This two-day conference, September 12 -13, invites submissions for 20-minute papers that engage with a specific definition of ‘sub-cultures’ (see below) through case studies drawn from the East-Central European region, over the period c. 1900-present
Interrogating the notion of ‘identity’ remains a central concern in Humanities and Social Sciences research. For East-Central Europe, the subject has particular resonance: this was a region forged in diversity, remade after 1945 along ethno-national lines, and which in the present, continues to resist alternative narratives.
The conference concludes a four-year research project that proposes a new definition of the term ‘sub-cultures’ to understand identities that do not conform to the fixed, standard categories imposed from the top down, such as ‘ethnic group’, ‘majority’ or ‘minority’. Instead, a ‘sub-culture’ is an identity that sits between these categories. It may blend languages, e.g. dialect forms, cultural traditions, or ethnic identifications. It may be drawn on particular conceptions of race and biology that, similarly, sit outside national projects, or else in the interstices. In short, a ‘sub-culture’ in these terms is not ‘subaltern’, but is an identity resisting complete incorporation into the standard categories of ‘majority’ and’minority’. The region offers many examples of such identities: among working-class inhabitants of Lodz or Lviv in the early 20th Century, with their mixed dialect practice; Germans who lived in Wroclaw after the city became Polish in 1945, with their blended tradition and mixed identifications.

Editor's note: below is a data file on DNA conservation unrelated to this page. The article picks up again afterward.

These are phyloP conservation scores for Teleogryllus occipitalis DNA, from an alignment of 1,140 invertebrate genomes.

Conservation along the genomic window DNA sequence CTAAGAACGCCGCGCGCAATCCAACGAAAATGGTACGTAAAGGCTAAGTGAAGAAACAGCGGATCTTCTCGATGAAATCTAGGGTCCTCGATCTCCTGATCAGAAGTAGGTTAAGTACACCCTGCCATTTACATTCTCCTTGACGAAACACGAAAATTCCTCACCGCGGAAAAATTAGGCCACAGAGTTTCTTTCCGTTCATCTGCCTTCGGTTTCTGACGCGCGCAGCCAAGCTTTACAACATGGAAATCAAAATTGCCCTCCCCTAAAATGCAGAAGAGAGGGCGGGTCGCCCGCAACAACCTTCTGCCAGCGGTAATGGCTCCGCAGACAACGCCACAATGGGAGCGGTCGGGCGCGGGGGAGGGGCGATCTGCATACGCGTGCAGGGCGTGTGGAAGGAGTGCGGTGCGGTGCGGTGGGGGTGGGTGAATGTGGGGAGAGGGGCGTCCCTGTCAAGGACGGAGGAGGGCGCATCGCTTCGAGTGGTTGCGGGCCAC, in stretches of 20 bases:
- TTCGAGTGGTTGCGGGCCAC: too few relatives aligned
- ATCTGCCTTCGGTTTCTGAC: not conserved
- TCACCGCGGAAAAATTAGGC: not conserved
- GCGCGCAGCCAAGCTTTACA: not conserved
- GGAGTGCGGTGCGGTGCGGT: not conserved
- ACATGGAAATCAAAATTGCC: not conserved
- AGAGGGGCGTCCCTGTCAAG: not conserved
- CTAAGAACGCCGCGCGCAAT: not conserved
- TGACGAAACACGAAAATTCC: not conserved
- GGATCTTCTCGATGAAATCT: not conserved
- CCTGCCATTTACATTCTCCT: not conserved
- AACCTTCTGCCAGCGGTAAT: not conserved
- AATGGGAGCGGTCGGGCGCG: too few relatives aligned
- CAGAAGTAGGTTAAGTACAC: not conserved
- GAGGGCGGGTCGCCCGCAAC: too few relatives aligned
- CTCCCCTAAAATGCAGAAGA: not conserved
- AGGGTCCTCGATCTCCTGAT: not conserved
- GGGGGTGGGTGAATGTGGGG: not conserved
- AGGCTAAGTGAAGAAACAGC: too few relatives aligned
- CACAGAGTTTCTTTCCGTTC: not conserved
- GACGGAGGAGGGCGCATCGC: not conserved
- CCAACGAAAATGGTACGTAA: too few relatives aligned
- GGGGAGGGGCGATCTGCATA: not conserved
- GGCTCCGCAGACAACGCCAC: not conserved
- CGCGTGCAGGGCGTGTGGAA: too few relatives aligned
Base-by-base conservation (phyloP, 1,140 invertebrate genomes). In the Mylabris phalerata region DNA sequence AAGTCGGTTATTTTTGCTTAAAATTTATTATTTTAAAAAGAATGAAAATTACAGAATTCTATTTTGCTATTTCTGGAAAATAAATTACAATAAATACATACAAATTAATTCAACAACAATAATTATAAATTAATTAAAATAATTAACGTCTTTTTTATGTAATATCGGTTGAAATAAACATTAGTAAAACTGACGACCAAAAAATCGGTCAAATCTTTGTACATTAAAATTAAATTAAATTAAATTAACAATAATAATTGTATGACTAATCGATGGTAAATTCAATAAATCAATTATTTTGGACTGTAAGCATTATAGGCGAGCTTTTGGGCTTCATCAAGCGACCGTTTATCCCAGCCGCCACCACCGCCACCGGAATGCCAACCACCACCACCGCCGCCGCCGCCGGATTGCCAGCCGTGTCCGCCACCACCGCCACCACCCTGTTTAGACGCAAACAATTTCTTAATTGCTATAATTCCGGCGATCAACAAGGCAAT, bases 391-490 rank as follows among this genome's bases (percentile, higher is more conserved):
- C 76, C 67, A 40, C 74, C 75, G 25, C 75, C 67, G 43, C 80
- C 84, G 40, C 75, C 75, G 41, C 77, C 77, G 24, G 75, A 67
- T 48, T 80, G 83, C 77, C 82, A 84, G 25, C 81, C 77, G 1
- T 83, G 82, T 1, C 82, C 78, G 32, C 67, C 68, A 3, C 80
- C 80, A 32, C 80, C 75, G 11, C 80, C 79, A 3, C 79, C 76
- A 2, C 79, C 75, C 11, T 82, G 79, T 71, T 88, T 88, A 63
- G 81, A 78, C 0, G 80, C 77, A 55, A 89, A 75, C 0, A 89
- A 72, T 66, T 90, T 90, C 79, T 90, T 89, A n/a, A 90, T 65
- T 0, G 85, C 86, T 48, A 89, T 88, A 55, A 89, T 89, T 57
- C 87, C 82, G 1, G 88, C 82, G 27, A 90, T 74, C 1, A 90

Deadline: June 1, 2016
The Faculty of Economics and Jean Monnet Chair of the University of Rijeka are organizing the XIIth International Summer School entitled «International Environment and European Integration»which will be held from June 27 to July 9, 2016, in Rijeka, Croatia.
The goal of the EFRI Summer School is to broaden the knowledge of students of economics, law, political sciences, administration and other related studies on the economic integration process in Europe, and to point out the advantages and challenges of economic integration in everyday life.
Summer school programme will consist of lectures, workshops and student assignments to be completed in groups with the support of academic supervisors. Due to its specific approach, the School will be appealing both to students with basic knowledge of EU matters and those who want to know more.